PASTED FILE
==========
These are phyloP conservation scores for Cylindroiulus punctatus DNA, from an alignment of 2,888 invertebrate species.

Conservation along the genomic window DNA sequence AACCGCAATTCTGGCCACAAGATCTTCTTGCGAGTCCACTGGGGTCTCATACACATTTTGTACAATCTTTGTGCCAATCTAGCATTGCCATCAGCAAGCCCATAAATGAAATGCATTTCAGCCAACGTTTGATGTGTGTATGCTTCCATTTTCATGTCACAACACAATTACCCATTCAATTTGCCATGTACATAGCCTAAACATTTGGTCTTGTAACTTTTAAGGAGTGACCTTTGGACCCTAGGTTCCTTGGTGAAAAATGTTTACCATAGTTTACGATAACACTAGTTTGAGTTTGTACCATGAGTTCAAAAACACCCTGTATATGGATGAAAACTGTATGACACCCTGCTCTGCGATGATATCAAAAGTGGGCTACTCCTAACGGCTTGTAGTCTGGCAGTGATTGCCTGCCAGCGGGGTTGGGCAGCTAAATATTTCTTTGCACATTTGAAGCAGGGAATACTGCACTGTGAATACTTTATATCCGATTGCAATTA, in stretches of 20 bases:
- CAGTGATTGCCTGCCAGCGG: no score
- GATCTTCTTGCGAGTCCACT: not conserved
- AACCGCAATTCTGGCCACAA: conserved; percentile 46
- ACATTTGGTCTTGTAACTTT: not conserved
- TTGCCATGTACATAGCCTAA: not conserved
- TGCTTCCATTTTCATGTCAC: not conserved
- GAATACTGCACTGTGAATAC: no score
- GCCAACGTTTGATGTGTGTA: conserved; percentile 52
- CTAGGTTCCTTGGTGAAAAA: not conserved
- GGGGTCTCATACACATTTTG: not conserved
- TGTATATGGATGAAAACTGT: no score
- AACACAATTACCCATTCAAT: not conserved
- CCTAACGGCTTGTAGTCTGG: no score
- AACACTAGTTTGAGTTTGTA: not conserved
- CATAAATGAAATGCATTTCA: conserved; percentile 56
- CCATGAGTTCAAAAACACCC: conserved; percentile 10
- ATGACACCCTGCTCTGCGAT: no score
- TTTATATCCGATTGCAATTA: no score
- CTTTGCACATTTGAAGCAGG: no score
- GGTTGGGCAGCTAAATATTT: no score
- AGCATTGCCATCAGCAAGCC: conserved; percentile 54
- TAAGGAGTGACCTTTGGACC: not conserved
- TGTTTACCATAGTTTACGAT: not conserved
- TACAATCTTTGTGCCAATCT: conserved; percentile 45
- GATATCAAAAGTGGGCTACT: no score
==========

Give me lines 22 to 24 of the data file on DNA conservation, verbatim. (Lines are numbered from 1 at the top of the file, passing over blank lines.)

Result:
- GGTTGGGCAGCTAAATATTT: no score
- AGCATTGCCATCAGCAAGCC: conserved; percentile 54
- TAAGGAGTGACCTTTGGACC: not conserved